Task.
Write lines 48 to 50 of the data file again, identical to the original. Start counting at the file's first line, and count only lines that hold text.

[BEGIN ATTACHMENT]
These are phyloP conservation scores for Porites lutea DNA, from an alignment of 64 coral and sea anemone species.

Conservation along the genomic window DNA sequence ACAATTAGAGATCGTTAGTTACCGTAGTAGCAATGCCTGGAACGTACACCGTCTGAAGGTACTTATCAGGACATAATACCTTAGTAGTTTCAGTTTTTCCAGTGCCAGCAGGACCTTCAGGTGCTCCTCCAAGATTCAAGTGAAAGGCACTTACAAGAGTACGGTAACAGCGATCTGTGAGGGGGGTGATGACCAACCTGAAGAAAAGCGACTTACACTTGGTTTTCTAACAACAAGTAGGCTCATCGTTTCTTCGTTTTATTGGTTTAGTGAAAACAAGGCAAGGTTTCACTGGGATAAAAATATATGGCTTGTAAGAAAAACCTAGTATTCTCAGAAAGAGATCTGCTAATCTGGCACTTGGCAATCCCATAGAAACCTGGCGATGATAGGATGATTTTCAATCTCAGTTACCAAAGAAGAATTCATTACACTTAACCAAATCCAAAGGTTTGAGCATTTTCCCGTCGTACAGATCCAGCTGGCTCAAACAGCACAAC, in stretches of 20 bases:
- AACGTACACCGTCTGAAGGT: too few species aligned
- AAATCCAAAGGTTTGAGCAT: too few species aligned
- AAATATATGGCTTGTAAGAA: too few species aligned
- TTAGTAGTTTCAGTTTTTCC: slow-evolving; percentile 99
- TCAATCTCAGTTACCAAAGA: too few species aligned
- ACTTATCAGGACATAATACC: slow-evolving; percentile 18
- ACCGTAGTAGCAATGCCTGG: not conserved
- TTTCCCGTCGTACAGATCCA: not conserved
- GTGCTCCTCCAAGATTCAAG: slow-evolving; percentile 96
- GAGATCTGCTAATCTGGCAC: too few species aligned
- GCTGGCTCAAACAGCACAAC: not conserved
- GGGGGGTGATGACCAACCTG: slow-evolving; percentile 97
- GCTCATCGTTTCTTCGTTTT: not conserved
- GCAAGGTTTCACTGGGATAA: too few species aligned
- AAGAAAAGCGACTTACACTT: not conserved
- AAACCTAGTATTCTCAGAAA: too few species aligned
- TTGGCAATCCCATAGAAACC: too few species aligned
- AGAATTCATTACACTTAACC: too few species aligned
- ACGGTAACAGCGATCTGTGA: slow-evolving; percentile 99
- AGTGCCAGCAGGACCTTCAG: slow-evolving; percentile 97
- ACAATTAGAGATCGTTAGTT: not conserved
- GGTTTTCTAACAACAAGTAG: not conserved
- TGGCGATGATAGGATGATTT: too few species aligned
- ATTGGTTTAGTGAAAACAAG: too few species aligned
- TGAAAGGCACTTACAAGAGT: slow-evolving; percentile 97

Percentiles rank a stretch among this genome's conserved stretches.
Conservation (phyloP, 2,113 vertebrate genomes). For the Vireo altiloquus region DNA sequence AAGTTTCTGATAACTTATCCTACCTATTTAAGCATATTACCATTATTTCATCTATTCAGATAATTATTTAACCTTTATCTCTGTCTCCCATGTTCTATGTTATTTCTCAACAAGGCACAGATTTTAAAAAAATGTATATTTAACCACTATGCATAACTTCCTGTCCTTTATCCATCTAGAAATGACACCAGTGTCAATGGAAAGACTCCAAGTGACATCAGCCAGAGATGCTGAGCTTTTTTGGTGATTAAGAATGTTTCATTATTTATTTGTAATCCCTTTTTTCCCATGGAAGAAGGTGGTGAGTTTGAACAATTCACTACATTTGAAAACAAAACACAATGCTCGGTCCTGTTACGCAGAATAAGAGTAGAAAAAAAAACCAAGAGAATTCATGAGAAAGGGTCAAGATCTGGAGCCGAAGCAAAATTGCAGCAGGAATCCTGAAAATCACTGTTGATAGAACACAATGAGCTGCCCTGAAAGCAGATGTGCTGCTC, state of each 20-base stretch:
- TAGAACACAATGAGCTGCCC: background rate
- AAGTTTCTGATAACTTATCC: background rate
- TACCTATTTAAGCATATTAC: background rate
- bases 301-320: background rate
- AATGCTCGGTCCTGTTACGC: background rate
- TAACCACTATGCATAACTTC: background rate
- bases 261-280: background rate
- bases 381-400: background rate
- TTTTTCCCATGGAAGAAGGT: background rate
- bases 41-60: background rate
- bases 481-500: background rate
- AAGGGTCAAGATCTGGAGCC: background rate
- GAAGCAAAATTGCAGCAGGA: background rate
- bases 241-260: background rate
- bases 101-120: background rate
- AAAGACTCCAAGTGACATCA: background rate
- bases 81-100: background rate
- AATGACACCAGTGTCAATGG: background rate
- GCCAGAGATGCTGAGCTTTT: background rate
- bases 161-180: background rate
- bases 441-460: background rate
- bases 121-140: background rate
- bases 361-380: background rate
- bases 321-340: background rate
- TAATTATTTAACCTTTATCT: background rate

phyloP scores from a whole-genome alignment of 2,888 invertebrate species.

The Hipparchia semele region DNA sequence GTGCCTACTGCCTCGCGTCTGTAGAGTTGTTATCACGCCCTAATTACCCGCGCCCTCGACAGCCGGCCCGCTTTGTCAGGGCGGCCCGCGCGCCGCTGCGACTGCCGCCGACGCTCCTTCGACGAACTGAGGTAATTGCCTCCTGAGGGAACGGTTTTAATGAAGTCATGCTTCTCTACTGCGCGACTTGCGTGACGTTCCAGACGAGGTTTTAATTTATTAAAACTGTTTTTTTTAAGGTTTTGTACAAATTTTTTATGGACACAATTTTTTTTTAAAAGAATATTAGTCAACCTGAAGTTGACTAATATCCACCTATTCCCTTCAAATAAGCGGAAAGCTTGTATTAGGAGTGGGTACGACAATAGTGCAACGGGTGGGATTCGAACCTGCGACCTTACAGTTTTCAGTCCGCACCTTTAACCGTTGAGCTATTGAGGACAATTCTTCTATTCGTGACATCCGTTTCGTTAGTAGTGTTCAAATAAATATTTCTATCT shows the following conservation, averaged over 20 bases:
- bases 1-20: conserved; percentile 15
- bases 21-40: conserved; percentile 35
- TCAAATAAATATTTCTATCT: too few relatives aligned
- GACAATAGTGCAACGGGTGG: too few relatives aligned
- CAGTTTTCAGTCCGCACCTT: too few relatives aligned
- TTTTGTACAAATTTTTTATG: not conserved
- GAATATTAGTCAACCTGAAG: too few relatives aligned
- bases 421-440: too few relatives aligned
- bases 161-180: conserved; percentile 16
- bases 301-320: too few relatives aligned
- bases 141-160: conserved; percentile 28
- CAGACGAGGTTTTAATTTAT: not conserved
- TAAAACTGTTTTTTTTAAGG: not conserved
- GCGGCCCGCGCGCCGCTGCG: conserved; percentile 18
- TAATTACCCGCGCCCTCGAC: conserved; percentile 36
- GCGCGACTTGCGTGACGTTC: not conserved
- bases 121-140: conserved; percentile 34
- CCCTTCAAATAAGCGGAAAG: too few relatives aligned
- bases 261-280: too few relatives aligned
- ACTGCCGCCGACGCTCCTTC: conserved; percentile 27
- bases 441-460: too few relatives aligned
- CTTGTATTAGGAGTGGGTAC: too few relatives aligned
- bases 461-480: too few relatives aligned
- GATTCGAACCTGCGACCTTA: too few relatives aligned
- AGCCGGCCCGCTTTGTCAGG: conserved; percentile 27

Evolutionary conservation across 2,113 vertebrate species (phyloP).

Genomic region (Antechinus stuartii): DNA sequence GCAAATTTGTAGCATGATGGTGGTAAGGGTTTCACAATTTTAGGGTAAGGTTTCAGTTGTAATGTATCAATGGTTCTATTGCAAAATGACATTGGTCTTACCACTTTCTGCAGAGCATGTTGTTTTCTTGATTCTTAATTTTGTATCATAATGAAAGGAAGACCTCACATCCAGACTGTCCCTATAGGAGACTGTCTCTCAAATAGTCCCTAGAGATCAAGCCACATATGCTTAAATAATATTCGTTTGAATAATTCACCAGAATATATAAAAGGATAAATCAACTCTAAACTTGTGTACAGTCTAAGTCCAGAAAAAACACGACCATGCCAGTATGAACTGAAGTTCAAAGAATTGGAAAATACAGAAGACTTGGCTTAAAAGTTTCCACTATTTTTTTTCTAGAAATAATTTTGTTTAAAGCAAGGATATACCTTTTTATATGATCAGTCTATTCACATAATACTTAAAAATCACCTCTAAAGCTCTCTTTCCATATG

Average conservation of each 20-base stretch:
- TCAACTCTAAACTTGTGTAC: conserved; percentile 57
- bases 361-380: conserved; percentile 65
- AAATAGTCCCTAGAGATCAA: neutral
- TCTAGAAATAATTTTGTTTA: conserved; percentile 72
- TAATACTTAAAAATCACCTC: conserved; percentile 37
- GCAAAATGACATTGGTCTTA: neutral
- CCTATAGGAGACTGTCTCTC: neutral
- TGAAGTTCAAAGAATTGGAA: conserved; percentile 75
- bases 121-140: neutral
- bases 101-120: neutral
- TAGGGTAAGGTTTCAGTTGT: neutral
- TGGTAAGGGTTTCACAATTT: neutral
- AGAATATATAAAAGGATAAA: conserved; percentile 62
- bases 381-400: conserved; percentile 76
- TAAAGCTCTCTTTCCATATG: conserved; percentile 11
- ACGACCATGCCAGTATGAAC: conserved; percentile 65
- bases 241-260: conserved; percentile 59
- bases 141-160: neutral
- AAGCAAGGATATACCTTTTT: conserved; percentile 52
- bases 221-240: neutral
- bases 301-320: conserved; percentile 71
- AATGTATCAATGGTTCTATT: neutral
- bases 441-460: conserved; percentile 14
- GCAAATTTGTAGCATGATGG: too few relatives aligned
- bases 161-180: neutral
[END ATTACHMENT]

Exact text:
- GCCAGAGATGCTGAGCTTTT: background rate
- bases 161-180: background rate
- bases 441-460: background rate